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Farmers struggle with blight

BY BEN MARKS | AUGUST 04, 2015 5:00 AM

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This year, Iowa corn farmers are facing a threat that may cost them a chunk of their yields and could translate to higher prices at the grocery store.

Although it is not as scary as it sounds, northern corn blight does do what it says, blighting unsuspecting corn before it can so much as blink, killing the leaves and leaving the corn stunted.

This year, Associate Professor Alison Robertson, an Iowa State University plant pathologist, said the blight is much more prevalent than in previous years and is widespread across Iowa.

“It’s the earliest in the growing season that we’ve seen northern leaf blight, and I’ve been here since 2004,” she said. “When the disease comes in earlier, it means it has more time for it to increase.”

Robertson said this is mostly because of Iowa’s recent weather.

For northern corn blight, the perfect weather is wet and cool. Although it may not seem like it with the Sun blazing down, July’s series of torrential downpours led to temperatures 2 degrees cooler than average.

Robertson said the temperatures, followed by high humidity, have transformed the fields of Iowa into the perfect place for the blight, and other diseases, to multiply.

The blight multiplies whenever corn leaves are wet for six hours or more, but sunlight drying the leaves will kill it.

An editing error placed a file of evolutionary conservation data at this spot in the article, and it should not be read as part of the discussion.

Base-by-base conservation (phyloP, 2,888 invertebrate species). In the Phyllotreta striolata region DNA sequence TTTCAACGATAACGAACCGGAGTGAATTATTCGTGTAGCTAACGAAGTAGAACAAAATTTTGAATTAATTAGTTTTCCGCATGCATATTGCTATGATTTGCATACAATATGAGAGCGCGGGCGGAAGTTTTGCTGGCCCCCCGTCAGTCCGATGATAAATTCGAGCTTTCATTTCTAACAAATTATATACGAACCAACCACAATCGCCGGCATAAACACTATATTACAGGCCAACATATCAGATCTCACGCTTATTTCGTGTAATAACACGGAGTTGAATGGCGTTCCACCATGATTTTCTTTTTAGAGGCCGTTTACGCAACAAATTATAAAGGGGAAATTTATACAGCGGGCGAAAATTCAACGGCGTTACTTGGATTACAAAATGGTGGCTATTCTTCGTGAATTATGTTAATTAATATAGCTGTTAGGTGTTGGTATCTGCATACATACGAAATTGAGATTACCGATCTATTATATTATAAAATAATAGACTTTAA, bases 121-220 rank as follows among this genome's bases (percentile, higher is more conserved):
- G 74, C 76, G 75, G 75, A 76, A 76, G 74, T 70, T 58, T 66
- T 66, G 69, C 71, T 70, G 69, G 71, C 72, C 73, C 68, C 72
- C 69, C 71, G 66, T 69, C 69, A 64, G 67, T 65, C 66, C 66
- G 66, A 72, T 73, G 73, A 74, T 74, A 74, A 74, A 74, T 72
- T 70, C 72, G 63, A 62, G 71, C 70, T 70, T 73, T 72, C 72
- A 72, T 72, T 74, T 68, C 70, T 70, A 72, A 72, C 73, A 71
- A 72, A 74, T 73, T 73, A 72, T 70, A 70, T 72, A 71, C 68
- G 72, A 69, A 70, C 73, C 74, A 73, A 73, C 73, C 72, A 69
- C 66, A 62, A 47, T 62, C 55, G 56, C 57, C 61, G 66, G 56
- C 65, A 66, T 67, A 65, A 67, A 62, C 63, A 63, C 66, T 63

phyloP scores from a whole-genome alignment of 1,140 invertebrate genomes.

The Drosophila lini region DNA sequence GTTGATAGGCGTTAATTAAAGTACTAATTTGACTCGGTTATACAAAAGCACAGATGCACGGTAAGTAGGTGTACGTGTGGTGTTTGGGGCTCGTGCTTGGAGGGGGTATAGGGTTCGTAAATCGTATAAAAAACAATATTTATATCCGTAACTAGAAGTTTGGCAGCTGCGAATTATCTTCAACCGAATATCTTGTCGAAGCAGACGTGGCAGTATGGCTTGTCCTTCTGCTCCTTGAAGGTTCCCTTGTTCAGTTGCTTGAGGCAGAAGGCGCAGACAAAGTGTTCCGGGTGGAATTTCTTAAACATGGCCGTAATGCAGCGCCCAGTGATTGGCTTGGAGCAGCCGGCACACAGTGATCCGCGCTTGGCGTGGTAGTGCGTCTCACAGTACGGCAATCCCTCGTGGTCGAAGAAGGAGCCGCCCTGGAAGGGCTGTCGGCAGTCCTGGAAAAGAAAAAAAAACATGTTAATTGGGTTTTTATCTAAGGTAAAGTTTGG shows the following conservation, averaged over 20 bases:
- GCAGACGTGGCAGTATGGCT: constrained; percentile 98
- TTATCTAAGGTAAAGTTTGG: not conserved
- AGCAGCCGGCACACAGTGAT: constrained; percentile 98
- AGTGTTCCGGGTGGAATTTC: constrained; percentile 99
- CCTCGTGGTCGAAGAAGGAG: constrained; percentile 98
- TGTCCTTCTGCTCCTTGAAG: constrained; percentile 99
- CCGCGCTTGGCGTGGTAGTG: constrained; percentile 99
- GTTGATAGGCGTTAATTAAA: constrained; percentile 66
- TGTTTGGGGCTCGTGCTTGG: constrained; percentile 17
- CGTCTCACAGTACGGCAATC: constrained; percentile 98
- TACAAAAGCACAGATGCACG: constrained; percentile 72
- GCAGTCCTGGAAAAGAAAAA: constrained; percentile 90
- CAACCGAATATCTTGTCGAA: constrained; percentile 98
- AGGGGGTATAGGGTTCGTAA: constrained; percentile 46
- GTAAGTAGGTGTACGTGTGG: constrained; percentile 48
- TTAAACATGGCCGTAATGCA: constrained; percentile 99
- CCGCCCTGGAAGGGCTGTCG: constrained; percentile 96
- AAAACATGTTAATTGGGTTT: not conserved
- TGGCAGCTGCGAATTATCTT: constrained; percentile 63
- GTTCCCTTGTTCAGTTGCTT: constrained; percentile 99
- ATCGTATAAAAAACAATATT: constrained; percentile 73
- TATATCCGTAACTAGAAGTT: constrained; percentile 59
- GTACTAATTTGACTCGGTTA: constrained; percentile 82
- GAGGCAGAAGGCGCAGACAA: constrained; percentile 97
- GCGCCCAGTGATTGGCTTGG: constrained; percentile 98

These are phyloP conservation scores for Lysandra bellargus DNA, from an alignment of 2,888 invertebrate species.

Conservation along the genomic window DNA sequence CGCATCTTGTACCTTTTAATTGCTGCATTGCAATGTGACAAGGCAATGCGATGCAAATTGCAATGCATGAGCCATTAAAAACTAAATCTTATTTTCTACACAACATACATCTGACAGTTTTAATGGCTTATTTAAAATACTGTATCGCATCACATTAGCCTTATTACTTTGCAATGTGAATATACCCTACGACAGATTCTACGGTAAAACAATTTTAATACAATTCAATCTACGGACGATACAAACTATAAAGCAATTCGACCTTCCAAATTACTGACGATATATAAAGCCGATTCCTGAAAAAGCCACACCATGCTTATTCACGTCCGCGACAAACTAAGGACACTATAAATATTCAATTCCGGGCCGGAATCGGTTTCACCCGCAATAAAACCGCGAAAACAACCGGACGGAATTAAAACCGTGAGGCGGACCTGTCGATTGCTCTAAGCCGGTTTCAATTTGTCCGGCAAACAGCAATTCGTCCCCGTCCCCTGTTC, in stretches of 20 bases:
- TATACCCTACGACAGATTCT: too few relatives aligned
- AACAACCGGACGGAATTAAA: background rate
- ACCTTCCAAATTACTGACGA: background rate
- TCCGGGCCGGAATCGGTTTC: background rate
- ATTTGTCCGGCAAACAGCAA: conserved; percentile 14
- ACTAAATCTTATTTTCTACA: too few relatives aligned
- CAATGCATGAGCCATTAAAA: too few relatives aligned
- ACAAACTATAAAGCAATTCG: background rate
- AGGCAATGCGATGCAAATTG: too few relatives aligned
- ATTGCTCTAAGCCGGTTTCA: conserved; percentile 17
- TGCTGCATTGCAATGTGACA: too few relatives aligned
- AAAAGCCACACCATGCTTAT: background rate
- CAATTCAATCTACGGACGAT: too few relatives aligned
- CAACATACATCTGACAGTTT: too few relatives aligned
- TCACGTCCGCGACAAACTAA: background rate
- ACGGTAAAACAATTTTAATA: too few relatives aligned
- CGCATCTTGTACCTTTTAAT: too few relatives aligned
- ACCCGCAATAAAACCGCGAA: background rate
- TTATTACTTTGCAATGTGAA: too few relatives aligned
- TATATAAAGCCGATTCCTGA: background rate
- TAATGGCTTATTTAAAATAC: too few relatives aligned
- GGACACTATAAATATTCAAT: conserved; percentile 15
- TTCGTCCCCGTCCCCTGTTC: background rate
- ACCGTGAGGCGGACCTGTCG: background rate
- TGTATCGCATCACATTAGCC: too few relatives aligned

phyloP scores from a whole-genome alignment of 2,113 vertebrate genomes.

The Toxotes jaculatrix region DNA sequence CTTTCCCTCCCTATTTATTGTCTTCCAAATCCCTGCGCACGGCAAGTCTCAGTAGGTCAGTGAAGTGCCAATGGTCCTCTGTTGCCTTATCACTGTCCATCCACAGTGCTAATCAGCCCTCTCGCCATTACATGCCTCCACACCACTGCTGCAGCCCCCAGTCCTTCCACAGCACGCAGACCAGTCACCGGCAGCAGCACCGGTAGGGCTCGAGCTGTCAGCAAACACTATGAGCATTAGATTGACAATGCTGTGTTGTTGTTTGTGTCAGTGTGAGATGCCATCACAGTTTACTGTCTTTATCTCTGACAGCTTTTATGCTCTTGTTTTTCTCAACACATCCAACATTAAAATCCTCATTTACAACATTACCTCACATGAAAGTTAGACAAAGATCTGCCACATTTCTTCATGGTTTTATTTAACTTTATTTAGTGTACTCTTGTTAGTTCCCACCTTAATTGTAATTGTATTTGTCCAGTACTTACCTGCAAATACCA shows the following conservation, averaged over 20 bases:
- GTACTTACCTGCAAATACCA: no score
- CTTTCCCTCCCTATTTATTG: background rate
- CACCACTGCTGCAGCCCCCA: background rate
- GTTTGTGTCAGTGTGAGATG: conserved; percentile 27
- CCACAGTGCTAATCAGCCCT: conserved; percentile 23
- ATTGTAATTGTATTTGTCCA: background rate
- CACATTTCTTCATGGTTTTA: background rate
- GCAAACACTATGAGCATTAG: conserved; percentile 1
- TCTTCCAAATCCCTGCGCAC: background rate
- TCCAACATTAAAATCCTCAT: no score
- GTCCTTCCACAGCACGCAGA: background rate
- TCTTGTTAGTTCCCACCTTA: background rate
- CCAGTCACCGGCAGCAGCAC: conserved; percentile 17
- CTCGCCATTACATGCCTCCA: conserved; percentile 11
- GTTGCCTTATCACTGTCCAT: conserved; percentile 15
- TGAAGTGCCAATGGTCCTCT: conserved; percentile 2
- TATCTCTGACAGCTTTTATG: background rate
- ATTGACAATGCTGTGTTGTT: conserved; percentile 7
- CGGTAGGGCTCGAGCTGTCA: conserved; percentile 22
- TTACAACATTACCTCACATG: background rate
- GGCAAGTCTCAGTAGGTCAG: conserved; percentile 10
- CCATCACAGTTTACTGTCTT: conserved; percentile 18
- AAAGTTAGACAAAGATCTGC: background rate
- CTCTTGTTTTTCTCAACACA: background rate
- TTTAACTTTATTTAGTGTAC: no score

Once it has grown, however, the blight works by infecting the leaves of a corn plant and killing the healthy green leaf tissue, leaving scars behind that aren’t able to photosynthesize. If enough leaves are damaged, the corn can’t get the sunlight it needs, and the ears will turn out stunted.

“When the disease is really severe, you might lose 30 to 50 percent of your yield,” Robertson said.

Mark Heckman, the vice president of the Corn Promotion Board and a farmer in southeast Iowa, said he has dealt with the blight before. While it happens every year, he said, this year, it has been much worse.

“It’s one of those things that happens every year when conditions present themselves,” he said. “If you see right now a lot of [crop-dusters] are flying, the conditions have been right and have been favorable for any fungus that can affect the yield of the crop.”

Leaf blight isn’t the only disease rearing its head in the damp conditions, however; Heckman said gray leaf spot has also been an issue.

Unfortunately there isn’t a cure for the blight once it has infected a plant; the only thing to do is have planes spray it with fungicide.

“It wouldn’t reduce the current number of the infected leaves, but it would help to prevent further infection,” said Ed Zaworski, a plant diagnostician at ISU’s Plant and Insect Diagnostic Clinic.

Recently, Zaworski said, officials have seen an increased number of plant samples with the blight being submitted.

Other than spraying, however, the only other option is to choose hybrids of corn that are resistant to the blight.


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